Tuesday, May 15, 2018

Open Fire

The fourth and final collaboration between star Jeff Wincott and director Kurt Anderson, OPEN FIRE follows the very good MARTIAL LAW II: UNDERCOVER, the excellent MISSION OF JUSTICE (which Anderson only produced), and the pretty decent MARTIAL OUTLAW. It’s one of a bajillion ripoffs of DIE HARD that cluttered video store shelves in the 1990s, but manages to rise above its derivative premise with Wincott’s likable leading performance and a steady series of exciting setpieces staged by Anderson and stunt coordinator Jeff Pruitt.

The target is Martinson Industries, a chemical plant run by Bob McNeil (Lee de Broux), whose son Alec (Wincott) happens to be an ex-FBI agent drummed out of the bureau and now working as a telephone lineman. Terrorists have invaded the plant and demand the release of their leader, Stein Kruger (Patrick Kilpatrick), which sounds nothing like Hans Gruber, from prison. The cops do release him and take him to the plant, but the terrorists prove untrustworthy (who coulda seen that coming?) and keep the hostages anyway.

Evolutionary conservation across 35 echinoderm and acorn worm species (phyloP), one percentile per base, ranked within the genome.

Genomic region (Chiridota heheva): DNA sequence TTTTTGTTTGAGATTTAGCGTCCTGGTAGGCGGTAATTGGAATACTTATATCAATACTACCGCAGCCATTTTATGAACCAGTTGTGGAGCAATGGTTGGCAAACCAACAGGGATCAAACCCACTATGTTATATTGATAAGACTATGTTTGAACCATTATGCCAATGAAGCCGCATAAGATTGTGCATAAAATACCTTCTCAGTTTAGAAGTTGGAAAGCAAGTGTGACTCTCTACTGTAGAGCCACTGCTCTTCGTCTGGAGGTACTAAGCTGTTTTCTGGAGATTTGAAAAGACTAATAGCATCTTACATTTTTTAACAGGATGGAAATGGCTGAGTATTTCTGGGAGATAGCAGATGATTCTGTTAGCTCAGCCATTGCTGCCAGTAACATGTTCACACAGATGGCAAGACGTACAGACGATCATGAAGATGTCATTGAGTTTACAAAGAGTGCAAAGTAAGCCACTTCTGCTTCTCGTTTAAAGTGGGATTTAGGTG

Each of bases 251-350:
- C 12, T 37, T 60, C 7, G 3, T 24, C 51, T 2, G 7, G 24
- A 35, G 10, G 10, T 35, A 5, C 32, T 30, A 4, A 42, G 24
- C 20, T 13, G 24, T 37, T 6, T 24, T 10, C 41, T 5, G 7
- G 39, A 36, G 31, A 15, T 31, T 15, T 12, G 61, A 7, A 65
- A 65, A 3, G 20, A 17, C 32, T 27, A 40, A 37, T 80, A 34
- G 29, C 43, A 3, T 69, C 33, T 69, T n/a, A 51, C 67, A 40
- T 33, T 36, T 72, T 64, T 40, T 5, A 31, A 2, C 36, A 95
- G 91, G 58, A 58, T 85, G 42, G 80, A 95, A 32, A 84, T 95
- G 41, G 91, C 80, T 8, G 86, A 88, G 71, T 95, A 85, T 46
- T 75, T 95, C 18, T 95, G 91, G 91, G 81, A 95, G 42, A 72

To the rescue is Alec, whose offer of help is officially rebuffed by his old FBI boss Davis (MIDNIGHT CALLER cop Arthur Taxier), who is completely ineffectual in classic DIE HARD tradition. So he ziplines in anyway, says something witty, beats the hell out of a henchman, and begins a one-man assault on Kruger’s forces. Writer Thomas Ritz (MARTIAL OUTLAW) includes more plot about Kruger sabotaging the chemical tanks, but who cares when Wincott is punching through a full pitcher of beer to smash someone in the face? OPEN FIRE violates DIE HARD protocol by leaving the plant in the third act, but the climactic fight between Wincott and Kilpatrick is so good that I’ll allow it.


Grant said...

I saw MISSION OF JUSTICE once, and my main complaint is that even though the villainess is played by Brigitte Nielsen, they evidently didn't think it was a good idea for Wincott to wear lifts, or do anything else to change things. Maybe it's a "shallow" complaint, but I don't think the hero in an action film should be up against a villainess who's taller than he is. (Except maybe a very tongue-in-cheek action film.)

Peter Collinson said...

Thanks for this. It's another action flick I saw on video back in the day (like Drive) which I ended up renting twice because it was so surprisingly good. Low budget but vigorous, violent and not dull. I don't believe I've ever met anyone who's seen it.
Appreciate your willingness to showcase these kind of films. I'm afraid they stand a pretty good chance of being forgotten.